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What the Irish economy needs? More working mothers

OECD statistics indicate Ireland has very low participation rates for mothers, particularly for those from a low educational background

One of the more unusual aspects of the labour market here is the high rate of market income inequality – that is income before taxes and transfers. According to the Organisation for Economic Co-operation and Development (OECD), we had the third-highest level of market income inequality in the industrialised world in 2021. In previous OECD reports, we’ve had the highest.

Remember, we are talking about pretax income here; when it comes to the spread of disposable income, Ireland is about average in OECD terms, reflecting the fact that we have a highly progressive tax system, a relatively large number of workers outside the tax net and a large number of middle-income earners paying the top rate of income tax.

In other words, tax and transfers smooth the kink in the earnings curve.

Divergence in gross pay nevertheless generates a lot of rancour. In the US, company bosses in the 1960s and 1970s might have earned 35 times their rank-and-file equivalents. In the 1980s this began to climb; now it’s over 300 times – a factor that is often cited as a driver of the polarising, fractious politics of the current era.


The reason for Ireland’s high level of market income inequality has never been fully teased out.

The traditional explanation centres on the higher share of adults in jobless households here, but this doesn’t stand up to scrutiny. Greece, Italy, France and Belgium all have higher shares of adults in jobless households, but lower market income inequality. The Republic does, however, have a relatively high rate of low work intensity households (more on this later).

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The other explanation often trotted out relates to the Republic’s highly educated workforce. As workers go up the educational food chain, they tend to command higher wages. A Central Statistics Office study, published last week, indicated that employees with a doctorate (PhD) or higher qualification recorded the highest median hourly earnings in 2022 at €39.92.

But this explanation also falls down as there are other countries with the same educational profile (or better) without the same market income disparities.

The answer – at least the economic literature increasingly points in this direction – relates instead to the low level of participation in the workforce by women or, more precisely, the low participation rate by mothers.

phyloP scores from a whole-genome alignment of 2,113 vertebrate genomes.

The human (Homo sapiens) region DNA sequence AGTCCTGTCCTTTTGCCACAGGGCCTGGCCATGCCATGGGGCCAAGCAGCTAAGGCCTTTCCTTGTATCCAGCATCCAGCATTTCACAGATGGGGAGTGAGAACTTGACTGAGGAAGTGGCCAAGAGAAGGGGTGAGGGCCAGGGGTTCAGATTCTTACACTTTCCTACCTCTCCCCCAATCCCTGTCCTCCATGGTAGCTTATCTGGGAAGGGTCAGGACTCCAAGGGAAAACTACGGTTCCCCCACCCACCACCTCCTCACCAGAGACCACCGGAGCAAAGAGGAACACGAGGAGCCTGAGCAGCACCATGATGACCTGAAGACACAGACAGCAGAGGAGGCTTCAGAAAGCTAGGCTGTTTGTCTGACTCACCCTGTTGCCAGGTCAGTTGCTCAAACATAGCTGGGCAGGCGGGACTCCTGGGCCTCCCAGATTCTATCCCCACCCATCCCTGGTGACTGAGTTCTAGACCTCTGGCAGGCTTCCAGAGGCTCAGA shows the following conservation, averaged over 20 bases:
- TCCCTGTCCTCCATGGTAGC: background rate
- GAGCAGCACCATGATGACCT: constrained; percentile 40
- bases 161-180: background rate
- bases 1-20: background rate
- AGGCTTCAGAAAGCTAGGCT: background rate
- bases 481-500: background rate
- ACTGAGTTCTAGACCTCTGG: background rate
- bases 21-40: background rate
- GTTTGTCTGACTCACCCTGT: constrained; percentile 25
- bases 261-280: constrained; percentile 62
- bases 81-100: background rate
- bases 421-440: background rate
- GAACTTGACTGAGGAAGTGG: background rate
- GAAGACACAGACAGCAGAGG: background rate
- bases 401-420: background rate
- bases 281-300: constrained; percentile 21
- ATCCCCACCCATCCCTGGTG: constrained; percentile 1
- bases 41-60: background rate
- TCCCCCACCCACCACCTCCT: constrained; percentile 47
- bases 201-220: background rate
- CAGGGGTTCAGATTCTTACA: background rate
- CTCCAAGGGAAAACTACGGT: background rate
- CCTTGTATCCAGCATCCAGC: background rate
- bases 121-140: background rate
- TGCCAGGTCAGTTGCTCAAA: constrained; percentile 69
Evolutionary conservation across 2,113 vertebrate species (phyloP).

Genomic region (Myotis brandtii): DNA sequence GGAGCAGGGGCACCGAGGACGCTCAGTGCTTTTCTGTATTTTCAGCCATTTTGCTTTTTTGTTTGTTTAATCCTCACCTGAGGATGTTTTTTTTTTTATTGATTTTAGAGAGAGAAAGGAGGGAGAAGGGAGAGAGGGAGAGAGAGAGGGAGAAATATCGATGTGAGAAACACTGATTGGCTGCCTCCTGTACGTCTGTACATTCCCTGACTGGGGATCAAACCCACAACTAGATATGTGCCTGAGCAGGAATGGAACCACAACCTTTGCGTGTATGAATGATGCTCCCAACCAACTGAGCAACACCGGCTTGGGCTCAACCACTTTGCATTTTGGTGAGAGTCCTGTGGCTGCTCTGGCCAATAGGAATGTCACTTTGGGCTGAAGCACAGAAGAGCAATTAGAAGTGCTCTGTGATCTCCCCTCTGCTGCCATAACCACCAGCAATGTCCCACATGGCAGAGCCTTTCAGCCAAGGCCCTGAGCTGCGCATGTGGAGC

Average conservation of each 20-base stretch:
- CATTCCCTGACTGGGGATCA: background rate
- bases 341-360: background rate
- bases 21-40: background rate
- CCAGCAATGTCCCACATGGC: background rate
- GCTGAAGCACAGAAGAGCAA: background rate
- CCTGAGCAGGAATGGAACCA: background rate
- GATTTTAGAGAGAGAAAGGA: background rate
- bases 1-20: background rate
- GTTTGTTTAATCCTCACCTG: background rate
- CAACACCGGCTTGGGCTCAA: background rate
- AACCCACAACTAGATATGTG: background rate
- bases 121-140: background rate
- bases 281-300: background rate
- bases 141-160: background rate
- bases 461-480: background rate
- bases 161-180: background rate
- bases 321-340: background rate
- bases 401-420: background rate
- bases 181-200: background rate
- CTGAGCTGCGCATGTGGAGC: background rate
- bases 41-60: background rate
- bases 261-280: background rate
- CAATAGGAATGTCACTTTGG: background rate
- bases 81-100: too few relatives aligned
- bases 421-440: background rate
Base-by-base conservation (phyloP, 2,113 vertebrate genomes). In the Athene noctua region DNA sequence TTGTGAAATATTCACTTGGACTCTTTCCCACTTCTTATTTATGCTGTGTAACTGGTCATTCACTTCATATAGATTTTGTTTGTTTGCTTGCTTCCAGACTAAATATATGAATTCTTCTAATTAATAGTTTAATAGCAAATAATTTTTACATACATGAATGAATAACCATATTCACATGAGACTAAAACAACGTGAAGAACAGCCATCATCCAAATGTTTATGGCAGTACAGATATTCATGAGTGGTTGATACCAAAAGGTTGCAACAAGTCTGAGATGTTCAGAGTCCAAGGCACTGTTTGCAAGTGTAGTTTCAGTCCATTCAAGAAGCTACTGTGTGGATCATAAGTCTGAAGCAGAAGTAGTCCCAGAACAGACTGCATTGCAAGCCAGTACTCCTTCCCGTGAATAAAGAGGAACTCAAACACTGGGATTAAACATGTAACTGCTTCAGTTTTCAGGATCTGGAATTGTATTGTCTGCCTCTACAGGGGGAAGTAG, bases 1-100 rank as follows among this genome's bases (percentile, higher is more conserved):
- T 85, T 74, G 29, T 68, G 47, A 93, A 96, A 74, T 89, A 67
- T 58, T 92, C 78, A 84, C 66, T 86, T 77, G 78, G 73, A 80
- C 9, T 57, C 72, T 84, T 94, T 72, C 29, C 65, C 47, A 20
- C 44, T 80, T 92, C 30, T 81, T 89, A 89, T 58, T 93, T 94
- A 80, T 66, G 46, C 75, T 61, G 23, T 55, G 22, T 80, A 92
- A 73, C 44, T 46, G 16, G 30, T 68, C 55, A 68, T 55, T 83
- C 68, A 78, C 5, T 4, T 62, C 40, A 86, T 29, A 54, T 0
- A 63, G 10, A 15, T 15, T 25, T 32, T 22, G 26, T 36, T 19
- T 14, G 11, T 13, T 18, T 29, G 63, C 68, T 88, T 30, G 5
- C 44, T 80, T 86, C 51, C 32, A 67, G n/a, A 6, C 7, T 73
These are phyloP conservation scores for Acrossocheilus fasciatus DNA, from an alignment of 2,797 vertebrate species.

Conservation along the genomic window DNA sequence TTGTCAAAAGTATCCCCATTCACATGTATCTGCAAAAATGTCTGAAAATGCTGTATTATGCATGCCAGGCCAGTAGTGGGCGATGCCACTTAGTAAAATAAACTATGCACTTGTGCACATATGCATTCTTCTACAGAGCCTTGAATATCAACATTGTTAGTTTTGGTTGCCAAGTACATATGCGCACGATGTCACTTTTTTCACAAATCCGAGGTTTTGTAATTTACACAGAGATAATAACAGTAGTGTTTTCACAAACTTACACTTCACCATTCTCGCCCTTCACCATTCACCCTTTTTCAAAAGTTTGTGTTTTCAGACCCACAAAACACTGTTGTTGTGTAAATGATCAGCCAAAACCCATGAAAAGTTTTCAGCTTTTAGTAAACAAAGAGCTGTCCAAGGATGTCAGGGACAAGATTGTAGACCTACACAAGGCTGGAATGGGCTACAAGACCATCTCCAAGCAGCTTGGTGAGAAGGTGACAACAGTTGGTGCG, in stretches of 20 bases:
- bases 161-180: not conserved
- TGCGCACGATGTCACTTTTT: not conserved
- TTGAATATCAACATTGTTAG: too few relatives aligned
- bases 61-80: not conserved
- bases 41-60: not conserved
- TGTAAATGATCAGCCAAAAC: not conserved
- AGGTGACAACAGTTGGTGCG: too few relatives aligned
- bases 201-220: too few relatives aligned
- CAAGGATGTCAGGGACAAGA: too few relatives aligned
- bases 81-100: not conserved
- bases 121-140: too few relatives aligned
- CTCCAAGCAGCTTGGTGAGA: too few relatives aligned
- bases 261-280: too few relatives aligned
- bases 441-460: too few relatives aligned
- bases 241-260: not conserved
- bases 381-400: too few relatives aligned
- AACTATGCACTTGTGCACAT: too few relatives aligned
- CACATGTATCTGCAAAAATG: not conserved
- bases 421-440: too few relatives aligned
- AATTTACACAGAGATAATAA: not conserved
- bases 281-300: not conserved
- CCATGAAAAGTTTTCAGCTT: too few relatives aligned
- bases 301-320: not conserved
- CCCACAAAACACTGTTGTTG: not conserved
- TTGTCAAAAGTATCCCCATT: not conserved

According to the latest Labour Force Survey, participation by women in the Irish workforce was 61 per cent in second quarter of 2023 (compared to 70.6 per cent for men). This is low by international standards even though it is an improvement on pre-pandemic times. Before 2020, the participation rate for women was 58 per cent.

The recent increase has been attributed to remote working, which is said to have freed up more women to work.

While participation rates between childless men and women of working age are not particularly significant, OECD statistics indicate Ireland has very low participation rates for mothers, particularly for those from a low educational background.

One of the largest gaps – in terms of the rate of employment – between mothers of low and high educational backgrounds was recorded in Ireland.

The lack of affordable childcare is to blame, says the ESRI’s Claire Keane. For women with low rates of education, the prospect of returning to the workforce – perhaps to take a minimum wage job – along with the high cost of childcare “just doesn’t make sense”, she says.

“But even when women are participating, they are much more likely to work part-time because of the high cost or difficulty in getting childcare cover,” she says, suggesting the hourly gender pay gap is less significant than the differences in part-time/full-time rates of employment between men and women, which drive the gender pay gap more than anything else. This also accounts for the high rate of low work intensity households.

While the recent investment in funding childcare is welcome – Minister for Children Roderic O’Gorman has pledged to cut childcare fees for parents by an average of 50 per cent over the next two budgets – we are still laggards internationally, Keane says, noting that half of childcare provision in Ireland is conducted through informal channels that do not currently qualify for the National Childcare Scheme subsidies.

The system is also heavily reliant on private sector provision, which means it lies outside State control, unlike, say, primary school provision.

“If you think about it from an investment point of view, you’ve got the State investing in women’s education, and as soon as they have their first child, they’ve got this sort of penalty that follows them throughout their life,” she says.

“We can be quite short-sighted if we think only of the cost implication of subsidising childcare or providing publicly available childcare.

“What we should be thinking about is the positive impact. In the shorter term, you’ve got more women paying taxes; in the longer term, they’re more likely to have pensions and better pension coverage,” she says.

As the Irish economy increasingly runs up against capacity constraints, most obviously full employment, greater participation by women could unlock a supply of labour.

Countries with higher levels of female empowerment tend to be more productive and therefore more prosperous.

Women formed an important pool of skilled labour when demand for workers grew as the Irish economy expanded in the 1990s. About a quarter of the growth of the 1990s can be attributed to the rise in women’s economic participation, according to one economist. Increased workforce participation by women could be key to Ireland’s future prosperity.